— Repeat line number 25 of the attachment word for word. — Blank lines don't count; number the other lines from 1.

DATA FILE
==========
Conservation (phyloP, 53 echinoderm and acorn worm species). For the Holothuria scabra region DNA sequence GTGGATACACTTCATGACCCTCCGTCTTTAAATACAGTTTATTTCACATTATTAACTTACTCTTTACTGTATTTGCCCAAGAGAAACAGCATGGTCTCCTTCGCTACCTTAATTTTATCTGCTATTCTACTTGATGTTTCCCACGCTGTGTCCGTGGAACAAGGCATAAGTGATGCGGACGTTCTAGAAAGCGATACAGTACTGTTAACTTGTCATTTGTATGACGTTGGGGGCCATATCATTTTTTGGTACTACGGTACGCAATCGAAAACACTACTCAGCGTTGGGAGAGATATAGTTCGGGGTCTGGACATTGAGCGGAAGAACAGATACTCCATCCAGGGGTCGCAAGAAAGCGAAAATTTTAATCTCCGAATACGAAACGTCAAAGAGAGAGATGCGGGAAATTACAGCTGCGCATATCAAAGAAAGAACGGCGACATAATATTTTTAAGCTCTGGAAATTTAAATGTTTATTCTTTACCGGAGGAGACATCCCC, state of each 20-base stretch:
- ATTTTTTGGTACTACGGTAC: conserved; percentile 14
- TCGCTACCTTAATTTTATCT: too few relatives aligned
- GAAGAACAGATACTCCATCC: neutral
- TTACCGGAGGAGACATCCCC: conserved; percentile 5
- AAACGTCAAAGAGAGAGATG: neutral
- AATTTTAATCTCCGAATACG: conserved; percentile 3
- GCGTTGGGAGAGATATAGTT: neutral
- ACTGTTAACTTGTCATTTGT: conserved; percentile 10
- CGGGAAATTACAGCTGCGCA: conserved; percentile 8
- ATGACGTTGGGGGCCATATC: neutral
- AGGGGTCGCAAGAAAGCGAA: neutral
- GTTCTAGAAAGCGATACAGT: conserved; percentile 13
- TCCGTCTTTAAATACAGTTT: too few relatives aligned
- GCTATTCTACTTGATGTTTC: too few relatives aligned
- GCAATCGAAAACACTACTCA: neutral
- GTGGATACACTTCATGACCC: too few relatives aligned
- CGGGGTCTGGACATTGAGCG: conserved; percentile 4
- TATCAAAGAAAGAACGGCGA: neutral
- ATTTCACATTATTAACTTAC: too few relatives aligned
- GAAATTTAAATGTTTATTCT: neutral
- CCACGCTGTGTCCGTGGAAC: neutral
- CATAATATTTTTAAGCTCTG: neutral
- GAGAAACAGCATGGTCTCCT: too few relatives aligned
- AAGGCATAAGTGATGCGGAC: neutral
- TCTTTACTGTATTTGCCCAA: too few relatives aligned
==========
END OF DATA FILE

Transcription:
- AAGGCATAAGTGATGCGGAC: neutral